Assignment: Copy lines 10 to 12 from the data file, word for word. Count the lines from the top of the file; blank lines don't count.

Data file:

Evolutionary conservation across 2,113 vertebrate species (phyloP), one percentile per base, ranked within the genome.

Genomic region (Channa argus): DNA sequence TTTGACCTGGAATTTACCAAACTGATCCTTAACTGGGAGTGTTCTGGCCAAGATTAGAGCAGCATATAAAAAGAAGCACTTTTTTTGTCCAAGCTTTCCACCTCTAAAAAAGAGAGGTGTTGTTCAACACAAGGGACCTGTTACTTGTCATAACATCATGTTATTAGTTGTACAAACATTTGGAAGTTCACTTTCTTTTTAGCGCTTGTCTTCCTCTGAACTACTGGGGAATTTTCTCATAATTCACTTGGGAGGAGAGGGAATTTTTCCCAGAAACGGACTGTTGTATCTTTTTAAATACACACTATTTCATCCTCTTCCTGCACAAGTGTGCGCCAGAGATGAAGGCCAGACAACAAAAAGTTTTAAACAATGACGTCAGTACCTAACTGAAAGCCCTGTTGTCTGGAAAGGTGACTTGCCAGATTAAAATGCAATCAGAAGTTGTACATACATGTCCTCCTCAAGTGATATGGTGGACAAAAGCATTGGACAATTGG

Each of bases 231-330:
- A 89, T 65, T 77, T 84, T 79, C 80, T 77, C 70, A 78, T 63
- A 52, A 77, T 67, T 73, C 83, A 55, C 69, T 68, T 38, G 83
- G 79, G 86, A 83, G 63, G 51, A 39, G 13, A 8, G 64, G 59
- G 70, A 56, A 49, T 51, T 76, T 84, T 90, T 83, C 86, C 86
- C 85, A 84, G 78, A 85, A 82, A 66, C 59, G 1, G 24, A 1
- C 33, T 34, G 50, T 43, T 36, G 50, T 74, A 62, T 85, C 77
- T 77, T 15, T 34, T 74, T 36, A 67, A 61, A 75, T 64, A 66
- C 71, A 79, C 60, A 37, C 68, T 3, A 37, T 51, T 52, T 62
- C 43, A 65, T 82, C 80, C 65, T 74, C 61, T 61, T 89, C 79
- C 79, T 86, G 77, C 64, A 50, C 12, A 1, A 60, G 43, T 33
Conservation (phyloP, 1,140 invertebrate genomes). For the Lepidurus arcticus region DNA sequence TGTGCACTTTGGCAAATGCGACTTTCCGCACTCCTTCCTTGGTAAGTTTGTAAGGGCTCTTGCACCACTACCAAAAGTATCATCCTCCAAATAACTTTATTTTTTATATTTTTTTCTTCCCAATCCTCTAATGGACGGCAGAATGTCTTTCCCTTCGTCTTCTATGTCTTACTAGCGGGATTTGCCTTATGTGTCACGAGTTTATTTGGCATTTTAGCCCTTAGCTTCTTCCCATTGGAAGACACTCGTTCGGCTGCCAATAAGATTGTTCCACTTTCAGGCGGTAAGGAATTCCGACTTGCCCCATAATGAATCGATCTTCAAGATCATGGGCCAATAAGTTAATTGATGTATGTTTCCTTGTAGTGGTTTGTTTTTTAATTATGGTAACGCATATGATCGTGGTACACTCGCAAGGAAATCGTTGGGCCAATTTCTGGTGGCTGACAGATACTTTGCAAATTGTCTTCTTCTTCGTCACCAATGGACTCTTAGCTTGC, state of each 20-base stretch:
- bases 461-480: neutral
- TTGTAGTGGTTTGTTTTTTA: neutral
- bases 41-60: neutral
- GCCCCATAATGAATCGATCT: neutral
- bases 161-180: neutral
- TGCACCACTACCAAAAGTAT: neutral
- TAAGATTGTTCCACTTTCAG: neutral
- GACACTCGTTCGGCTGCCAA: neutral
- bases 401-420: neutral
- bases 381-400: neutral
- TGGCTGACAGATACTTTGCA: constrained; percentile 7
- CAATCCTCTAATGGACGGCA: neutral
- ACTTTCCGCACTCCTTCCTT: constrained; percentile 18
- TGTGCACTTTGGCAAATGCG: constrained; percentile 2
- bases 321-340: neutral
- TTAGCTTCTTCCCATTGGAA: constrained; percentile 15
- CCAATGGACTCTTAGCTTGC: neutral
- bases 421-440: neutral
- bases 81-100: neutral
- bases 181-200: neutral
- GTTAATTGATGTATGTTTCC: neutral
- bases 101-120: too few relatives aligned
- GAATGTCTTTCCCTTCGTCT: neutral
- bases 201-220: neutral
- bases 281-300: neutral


- T 77, T 15, T 34, T 74, T 36, A 67, A 61, A 75, T 64, A 66
- C 71, A 79, C 60, A 37, C 68, T 3, A 37, T 51, T 52, T 62
- C 43, A 65, T 82, C 80, C 65, T 74, C 61, T 61, T 89, C 79